The cross of Christ and the Myth of Redemptive Violence

“Do you know why humans like violence? Because violence feels good”
(Spoken by character of Alan Turing in The Imitation Game)

This is continuing a series about anger, violence and war from a Christian perspective. Last time I looked at Christ’s apparent violence and rage in the incident of the ‘cleansing of the temple’. Now, post-Easter, I’d like to look at what’s been called the ‘Myth of Redemptive Violence’ and how it relates to the cross of Christ.

‘The Myth of Redemptive Violence’ is a phrase coined by theologian-activist Walter Wink, who argues that it’s the predominant myth of our culture and possibly of most cultures throughout history. Put simply, it’s the idea that violence or brute force is the primary means by which good wins, evil is dealt with and positive change is accomplished.

The myth is played out in every cartoon and in story after story – Star Wars, Indiana Jones, Asterix and Tom & Jerry cartoons, Western films, superhero comics… Good has to prevail over evil by force, by fighting, by violent struggle which ends in the physical punishment and often death of the villains of the piece.

And the good side is completely justified in using violence against the bad because the bad are so bad, and their destruction is necessary to bring peace and stability. The baddies are entirely responsible for things being wrong, and things cannot be right again until they are removed – usually killed.

Roots of violence

Wink traces the roots of this myth to the Babylonian creation story, a primal myth in which original disorder has to be conquered through acts of violence to bring order. But I think it goes even deeper, back into our evolutionary origins, the violent competitive struggle for survival, from which the Babylonian myth itself derives.

Violence is part of the human animal. The instinct to fight is one of our primal survival responses – a defensive reaction to feeling threatened or frightened. And plenty else can trigger our desire to lash out and hurt – frustration, feeling thwarted or challenged or trapped, jealousy and betrayal, hunger, hurt, humiliation, wounded self-image. And the evolutionary instincts to hunt and to dominate, to compete and conquer also easily lead to violence.

I’m not saying that it’s wrong to have angry, frightened or even violent impulses, by the way – we can’t help it, though we can help what we do with them. (Nor am I saying that it’s necessarily totally wrong ever to fight under any circumstances – but I’ll come back to that in another post.)

So there are violent impulses hardwired deep into all of us, in the most primitive part of our psyches, somewhere around the same place as our sex drives. For the most part we who see ourselves as ‘civilised’ know that these violent impulses aren’t ones we should act on directly. Nonetheless the instincts don’t go away and often we just find more socially (even religiously) acceptable ways to exercise them.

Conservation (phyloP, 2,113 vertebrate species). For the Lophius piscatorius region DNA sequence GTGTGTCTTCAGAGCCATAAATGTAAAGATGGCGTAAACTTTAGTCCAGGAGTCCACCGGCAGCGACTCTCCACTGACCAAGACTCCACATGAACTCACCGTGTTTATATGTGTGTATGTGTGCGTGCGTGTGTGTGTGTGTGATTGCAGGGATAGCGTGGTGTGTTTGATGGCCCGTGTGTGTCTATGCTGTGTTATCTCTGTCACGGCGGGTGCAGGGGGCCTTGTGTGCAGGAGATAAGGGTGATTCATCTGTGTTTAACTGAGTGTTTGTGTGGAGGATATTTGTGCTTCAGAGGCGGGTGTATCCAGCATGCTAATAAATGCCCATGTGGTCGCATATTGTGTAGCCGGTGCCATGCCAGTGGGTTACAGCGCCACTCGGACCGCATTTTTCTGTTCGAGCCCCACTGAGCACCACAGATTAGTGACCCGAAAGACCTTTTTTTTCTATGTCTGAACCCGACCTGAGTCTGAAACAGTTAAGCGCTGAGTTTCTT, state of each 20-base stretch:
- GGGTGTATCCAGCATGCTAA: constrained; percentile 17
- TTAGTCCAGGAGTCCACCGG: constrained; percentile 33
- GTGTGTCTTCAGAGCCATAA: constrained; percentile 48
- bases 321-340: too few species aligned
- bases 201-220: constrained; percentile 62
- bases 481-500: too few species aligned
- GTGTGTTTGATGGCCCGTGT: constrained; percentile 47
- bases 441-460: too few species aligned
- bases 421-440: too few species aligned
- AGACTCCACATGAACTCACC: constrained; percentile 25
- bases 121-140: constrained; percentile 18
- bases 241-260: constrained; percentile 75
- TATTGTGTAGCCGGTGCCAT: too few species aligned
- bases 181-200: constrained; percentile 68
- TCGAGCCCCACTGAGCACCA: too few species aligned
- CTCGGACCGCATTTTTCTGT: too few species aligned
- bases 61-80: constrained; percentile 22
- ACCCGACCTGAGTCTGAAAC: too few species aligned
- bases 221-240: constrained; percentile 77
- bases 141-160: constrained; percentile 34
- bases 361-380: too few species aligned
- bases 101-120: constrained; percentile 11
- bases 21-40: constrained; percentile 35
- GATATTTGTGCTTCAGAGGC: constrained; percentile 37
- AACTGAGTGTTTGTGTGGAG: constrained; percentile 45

Punishing the baddies – or the scapegoats

And these violent instincts are also coupled with another deep psychological impulse to put all of our unacceptable ‘bad’ onto others as scapegoats, and rid ourselves of it by punishing them for it. And this is where religion comes in and sanctions ‘redemptive’ or purgative violence against those it brands evildoers, heathens or heretics. And there we have the root of Crusades, Jihad and all manner of ‘Holy War’; of witch-hunts and the burning of heretics.

But we can’t blame this all on others; it’s in us too. Almost all of us instinctively love it when the ‘baddies’ get their comeuppance at the end of the story, however brutally or violently. There’s something deeply and horribly satisfying about the evil Nazis melting at the end of Raiders of the Lost Ark. We feel they richly deserve it, and in their terrible (but just) destruction the world is cleansed and put right again. It’s satisfying, but not I think truly Christian or Christlike.

However, following Franciscan Richard Rohr, I’d say that this violent myth has historically infiltrated the church and Christian theology, and has long influenced our understanding of sin, atonement and judgement; even perhaps of evangelism.

The ‘Christian’ myth of redemptive violence

So according to the Christianised version, God’s good creation is spoiled by bad beings and bad people who are to blame for all the ills of the world. To restore rightness and goodness, these bad ones must be violently punished, removed, even killed.

But the ‘Christian’ version goes further. Badness has so infiltrated everything and everyone that all merit death, and not just death but also endless punishment after death; terrible eternal torture in hell. This is apparently what divine justice requires.